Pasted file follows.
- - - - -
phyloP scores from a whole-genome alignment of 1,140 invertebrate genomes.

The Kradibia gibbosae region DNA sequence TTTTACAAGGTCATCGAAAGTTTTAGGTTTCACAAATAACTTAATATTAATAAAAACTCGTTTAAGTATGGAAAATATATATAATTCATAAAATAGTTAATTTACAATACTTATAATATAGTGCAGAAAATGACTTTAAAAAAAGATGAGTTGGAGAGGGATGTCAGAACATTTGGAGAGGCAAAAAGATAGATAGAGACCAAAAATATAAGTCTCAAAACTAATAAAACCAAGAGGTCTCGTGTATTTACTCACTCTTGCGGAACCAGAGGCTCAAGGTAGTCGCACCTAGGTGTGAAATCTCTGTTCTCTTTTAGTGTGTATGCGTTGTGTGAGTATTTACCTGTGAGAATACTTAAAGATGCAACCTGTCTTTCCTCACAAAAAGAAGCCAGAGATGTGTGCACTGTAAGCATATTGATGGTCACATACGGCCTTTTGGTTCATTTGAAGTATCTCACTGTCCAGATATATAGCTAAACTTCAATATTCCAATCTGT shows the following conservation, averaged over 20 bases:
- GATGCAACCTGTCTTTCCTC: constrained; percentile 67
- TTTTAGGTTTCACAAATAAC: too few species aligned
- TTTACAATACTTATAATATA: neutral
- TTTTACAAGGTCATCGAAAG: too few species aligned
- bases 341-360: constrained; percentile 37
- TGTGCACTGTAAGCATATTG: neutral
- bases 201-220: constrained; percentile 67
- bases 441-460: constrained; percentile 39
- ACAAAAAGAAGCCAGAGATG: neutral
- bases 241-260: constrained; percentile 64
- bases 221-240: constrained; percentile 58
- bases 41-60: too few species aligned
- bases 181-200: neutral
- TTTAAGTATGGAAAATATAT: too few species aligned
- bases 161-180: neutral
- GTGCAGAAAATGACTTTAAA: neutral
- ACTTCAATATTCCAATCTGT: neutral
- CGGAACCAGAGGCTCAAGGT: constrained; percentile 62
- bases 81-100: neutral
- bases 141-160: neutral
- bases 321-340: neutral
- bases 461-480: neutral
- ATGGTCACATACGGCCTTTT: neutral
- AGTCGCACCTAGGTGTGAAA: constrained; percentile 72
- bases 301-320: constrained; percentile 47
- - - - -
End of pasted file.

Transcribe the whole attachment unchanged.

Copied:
phyloP scores from a whole-genome alignment of 1,140 invertebrate genomes.

The Kradibia gibbosae region DNA sequence TTTTACAAGGTCATCGAAAGTTTTAGGTTTCACAAATAACTTAATATTAATAAAAACTCGTTTAAGTATGGAAAATATATATAATTCATAAAATAGTTAATTTACAATACTTATAATATAGTGCAGAAAATGACTTTAAAAAAAGATGAGTTGGAGAGGGATGTCAGAACATTTGGAGAGGCAAAAAGATAGATAGAGACCAAAAATATAAGTCTCAAAACTAATAAAACCAAGAGGTCTCGTGTATTTACTCACTCTTGCGGAACCAGAGGCTCAAGGTAGTCGCACCTAGGTGTGAAATCTCTGTTCTCTTTTAGTGTGTATGCGTTGTGTGAGTATTTACCTGTGAGAATACTTAAAGATGCAACCTGTCTTTCCTCACAAAAAGAAGCCAGAGATGTGTGCACTGTAAGCATATTGATGGTCACATACGGCCTTTTGGTTCATTTGAAGTATCTCACTGTCCAGATATATAGCTAAACTTCAATATTCCAATCTGT shows the following conservation, averaged over 20 bases:
- GATGCAACCTGTCTTTCCTC: constrained; percentile 67
- TTTTAGGTTTCACAAATAAC: too few species aligned
- TTTACAATACTTATAATATA: neutral
- TTTTACAAGGTCATCGAAAG: too few species aligned
- bases 341-360: constrained; percentile 37
- TGTGCACTGTAAGCATATTG: neutral
- bases 201-220: constrained; percentile 67
- bases 441-460: constrained; percentile 39
- ACAAAAAGAAGCCAGAGATG: neutral
- bases 241-260: constrained; percentile 64
- bases 221-240: constrained; percentile 58
- bases 41-60: too few species aligned
- bases 181-200: neutral
- TTTAAGTATGGAAAATATAT: too few species aligned
- bases 161-180: neutral
- GTGCAGAAAATGACTTTAAA: neutral
- ACTTCAATATTCCAATCTGT: neutral
- CGGAACCAGAGGCTCAAGGT: constrained; percentile 62
- bases 81-100: neutral
- bases 141-160: neutral
- bases 321-340: neutral
- bases 461-480: neutral
- ATGGTCACATACGGCCTTTT: neutral
- AGTCGCACCTAGGTGTGAAA: constrained; percentile 72
- bases 301-320: constrained; percentile 47